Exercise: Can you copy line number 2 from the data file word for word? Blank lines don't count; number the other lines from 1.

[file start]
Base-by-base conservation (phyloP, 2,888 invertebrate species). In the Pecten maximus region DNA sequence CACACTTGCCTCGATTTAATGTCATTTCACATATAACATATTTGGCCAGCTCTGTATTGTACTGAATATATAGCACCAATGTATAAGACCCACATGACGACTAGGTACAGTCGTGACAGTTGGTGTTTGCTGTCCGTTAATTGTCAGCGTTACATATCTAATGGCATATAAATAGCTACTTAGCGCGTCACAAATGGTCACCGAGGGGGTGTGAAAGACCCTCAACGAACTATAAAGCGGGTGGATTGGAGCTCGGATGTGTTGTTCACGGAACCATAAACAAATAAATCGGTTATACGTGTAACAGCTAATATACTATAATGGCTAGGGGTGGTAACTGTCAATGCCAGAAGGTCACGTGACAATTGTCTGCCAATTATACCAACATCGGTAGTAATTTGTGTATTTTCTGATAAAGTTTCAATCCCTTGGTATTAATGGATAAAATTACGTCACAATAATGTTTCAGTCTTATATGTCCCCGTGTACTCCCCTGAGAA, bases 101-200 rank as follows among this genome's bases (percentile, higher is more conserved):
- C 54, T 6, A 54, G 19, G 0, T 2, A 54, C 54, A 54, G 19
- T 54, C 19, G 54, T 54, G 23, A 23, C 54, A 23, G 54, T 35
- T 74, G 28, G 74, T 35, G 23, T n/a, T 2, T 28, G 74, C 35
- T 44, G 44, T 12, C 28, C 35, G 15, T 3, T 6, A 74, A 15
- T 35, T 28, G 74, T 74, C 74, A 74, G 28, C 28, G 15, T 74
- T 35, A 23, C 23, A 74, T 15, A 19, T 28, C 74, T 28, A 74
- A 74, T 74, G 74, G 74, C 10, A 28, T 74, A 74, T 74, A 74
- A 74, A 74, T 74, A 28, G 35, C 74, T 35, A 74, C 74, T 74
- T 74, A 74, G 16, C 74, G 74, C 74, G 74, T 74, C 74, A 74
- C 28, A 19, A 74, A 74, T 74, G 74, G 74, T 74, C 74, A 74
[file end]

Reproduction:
- C 54, T 6, A 54, G 19, G 0, T 2, A 54, C 54, A 54, G 19